Some quick mechanical background for people unfamiliar with Numenera: In this system, you deal flat damage based on the type of weapon you use. (A light weapon does 2 points of damage; a medium weapon does 4 points of damage; and a heavy weapon does 6 points of damage.) You can increase the amount of damage you inflict by exerting effort or by rolling well on your attack roll. And, finally, you subtract the target’s armor value from the damage inflicted before applying it to their health pool.
This means that the key armor values in Numenera are 2, 4, and 6: At armor 2, you can’t hurt it with a light weapon unless you use effort. At armor 4, you can’t hurt it with a medium weapon unless you use effort. And so forth.
Now, let’s talk about items: Items are assigned a health pool and an armor value. The armor value for an item can be 1 (hard objects), 2 (very hard objects), or 3 (extremely hard objects).
This means that, mechanically speaking, the game is asking the GM to make an assessment: Can you hurt this with a dagger? Can you hurt this with a dagger if you use some effort?
Once you express it in those terms, it becomes pretty easy to see that, objectively speaking, the system is producing really unrealistic results. (If you’re wielding anything larger than a dagger, you’re going to be able to break literally anything in the game world. And you are probably going to be able to break it very quickly and with very little effort.) And from a mechanical standpoint, it would be much more interesting for the GM to have a richer panoply of assessments to trivially choose from.
My recommendation is to set the object armor values at the key armor values indicated above:
- Vulnerable objects get 0 Armor
- Hard objects get 2 Armor
- Very Hard objects get 4 Armor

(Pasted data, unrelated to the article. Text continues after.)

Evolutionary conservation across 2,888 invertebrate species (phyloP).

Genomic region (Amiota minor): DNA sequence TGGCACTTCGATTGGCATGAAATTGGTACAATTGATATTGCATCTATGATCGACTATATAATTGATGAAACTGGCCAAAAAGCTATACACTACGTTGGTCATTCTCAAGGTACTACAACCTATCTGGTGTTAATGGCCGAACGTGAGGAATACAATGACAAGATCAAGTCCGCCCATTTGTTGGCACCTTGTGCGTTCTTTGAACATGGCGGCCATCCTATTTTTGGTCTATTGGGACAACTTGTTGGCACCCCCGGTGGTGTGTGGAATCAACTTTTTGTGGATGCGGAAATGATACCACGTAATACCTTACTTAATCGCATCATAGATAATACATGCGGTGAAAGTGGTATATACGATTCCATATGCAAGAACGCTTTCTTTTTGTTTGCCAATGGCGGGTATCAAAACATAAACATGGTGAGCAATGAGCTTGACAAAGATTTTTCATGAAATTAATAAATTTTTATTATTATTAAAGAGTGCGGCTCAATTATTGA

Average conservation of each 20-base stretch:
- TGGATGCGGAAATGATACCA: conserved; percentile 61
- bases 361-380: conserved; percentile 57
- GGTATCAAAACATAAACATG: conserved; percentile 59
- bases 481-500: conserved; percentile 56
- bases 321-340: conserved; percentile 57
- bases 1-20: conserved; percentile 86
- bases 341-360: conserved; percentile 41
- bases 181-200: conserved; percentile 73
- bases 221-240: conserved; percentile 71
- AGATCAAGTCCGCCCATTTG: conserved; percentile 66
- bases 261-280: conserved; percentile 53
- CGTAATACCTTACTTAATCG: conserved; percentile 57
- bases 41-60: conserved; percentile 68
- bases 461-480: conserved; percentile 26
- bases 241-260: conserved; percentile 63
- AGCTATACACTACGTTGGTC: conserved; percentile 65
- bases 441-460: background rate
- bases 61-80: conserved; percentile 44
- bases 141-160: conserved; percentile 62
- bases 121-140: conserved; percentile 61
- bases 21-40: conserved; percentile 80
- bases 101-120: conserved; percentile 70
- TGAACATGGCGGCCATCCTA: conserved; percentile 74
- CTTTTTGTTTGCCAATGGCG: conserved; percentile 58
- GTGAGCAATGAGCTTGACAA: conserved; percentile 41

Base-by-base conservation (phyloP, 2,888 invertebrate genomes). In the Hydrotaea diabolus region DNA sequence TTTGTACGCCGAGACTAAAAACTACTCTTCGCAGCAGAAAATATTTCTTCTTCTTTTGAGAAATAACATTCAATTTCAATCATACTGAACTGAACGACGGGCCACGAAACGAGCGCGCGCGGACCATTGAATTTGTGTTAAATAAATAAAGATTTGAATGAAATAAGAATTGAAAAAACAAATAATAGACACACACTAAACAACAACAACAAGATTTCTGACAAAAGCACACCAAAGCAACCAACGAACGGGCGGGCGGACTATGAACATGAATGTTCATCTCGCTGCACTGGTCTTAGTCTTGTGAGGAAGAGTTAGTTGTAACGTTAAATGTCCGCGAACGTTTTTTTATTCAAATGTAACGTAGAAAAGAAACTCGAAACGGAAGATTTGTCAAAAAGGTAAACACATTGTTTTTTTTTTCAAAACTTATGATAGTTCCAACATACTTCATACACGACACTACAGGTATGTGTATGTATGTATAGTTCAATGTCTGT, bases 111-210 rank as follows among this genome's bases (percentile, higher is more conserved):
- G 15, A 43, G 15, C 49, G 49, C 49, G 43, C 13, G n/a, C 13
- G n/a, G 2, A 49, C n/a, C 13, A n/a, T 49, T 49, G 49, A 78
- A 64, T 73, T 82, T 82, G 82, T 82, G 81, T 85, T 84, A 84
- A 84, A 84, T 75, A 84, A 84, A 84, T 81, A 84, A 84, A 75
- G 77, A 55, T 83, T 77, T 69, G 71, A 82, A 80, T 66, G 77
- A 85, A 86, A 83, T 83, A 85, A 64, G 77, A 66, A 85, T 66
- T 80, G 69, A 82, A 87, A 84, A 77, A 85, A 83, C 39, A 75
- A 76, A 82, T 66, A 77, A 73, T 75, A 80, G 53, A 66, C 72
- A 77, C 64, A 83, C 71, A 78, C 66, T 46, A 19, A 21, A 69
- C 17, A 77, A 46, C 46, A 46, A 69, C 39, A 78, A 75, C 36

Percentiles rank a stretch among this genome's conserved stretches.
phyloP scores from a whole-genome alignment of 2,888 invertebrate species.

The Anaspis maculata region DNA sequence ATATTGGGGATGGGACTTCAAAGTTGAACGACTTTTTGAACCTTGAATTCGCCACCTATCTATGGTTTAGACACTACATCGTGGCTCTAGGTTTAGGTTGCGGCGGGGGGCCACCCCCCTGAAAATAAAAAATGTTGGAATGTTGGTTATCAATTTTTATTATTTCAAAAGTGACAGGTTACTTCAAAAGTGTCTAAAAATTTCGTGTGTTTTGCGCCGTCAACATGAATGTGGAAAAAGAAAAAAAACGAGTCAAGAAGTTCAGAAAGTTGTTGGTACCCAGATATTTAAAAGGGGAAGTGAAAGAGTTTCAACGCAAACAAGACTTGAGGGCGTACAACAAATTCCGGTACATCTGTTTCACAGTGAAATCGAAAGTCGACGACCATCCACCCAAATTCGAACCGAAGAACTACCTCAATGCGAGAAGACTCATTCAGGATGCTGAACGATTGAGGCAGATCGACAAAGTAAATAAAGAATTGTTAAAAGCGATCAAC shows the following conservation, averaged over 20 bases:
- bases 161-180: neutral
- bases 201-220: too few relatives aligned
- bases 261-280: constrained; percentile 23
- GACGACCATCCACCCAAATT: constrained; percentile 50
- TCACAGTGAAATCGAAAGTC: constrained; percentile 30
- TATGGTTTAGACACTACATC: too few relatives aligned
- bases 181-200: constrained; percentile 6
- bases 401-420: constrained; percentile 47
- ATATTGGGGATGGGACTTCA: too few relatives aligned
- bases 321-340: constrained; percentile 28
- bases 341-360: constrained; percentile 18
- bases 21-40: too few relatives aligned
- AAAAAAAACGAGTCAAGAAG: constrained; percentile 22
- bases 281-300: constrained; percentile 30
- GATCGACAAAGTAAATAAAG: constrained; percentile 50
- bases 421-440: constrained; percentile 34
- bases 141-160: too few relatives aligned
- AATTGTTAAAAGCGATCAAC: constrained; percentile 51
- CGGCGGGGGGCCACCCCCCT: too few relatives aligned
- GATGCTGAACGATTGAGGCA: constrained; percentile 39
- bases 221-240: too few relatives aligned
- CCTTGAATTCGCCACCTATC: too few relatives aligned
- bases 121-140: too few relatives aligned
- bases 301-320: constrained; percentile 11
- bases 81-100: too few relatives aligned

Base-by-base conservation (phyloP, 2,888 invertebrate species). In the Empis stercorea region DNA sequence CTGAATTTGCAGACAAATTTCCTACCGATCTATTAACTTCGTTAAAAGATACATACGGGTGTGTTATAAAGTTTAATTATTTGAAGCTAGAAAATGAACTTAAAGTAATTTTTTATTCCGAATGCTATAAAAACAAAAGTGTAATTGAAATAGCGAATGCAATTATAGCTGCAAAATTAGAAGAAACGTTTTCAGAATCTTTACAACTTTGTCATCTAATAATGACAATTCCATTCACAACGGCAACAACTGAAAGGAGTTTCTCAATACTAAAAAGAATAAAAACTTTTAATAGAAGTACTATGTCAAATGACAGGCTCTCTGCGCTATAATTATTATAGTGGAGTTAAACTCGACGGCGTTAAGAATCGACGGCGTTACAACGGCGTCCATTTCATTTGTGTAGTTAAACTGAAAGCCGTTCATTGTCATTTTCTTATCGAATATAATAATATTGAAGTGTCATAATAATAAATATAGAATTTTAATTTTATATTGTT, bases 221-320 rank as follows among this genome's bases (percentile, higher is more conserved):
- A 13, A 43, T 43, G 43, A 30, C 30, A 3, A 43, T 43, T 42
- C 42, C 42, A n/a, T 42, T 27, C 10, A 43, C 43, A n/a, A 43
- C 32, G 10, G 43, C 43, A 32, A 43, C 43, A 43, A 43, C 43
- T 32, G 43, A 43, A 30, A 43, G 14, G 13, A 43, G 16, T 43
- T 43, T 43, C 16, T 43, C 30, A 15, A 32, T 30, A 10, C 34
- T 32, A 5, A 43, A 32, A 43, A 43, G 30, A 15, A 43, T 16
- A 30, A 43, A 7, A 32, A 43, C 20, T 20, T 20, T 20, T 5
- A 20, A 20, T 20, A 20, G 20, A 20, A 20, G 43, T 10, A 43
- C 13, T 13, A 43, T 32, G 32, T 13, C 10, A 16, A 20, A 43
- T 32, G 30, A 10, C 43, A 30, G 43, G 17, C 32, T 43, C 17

- Extremely Hard objects get 6 Armor
- Impervious objects get 12 Armor
You can hit that marble statue with your dagger all day, but unless you spend some effort to find a key weak point you’re not getting anywhere. You’re probably going to want to something big and heavy to pound through a metal door. Et cetera.
(“Impervious” objects aren’t actually impervious here. But 12 Armor seems like a decent figure for something that could be physically destroyed, but which would require significant effort. Leaves the door open for creative thinking. If something were truly indestructible in some metaphysical sense, I just wouldn’t bother putting stats to it.)
You can also look at these revised mechanics in terms of how they interact with each type of weapon when wielded by a tier 1 character:
- Light weapons aren’t very effective against tougher objects. They can only damage hard objects (stone) if they spend some effort (+3 damage). They can deal a little bit of damage to very hard objects (made out of metal) with effort, but it’s very unlikely that they’ll effect extremely hard objects (it would require a combination of effort and a special ability or great die roll). It’s virtually impossible for them to affect impervious objects.
- Medium weapons can hack through hard objects with patience, can damage very hard objects with a little bit of effort, and can even make pretty quick work of extremely hard objects. Impervious objects are probably out of reach, unless special powers get involved.
- Heavy weapons will annihilate most vulnerable objects in a single blow, smash through hard objects with a couple of solid blows, and make very quick work of very hard objects. Extremely hard objects will require a bit of effort, but can be managed. Impervious objects can get dinged up, but it’s going to take a really long time.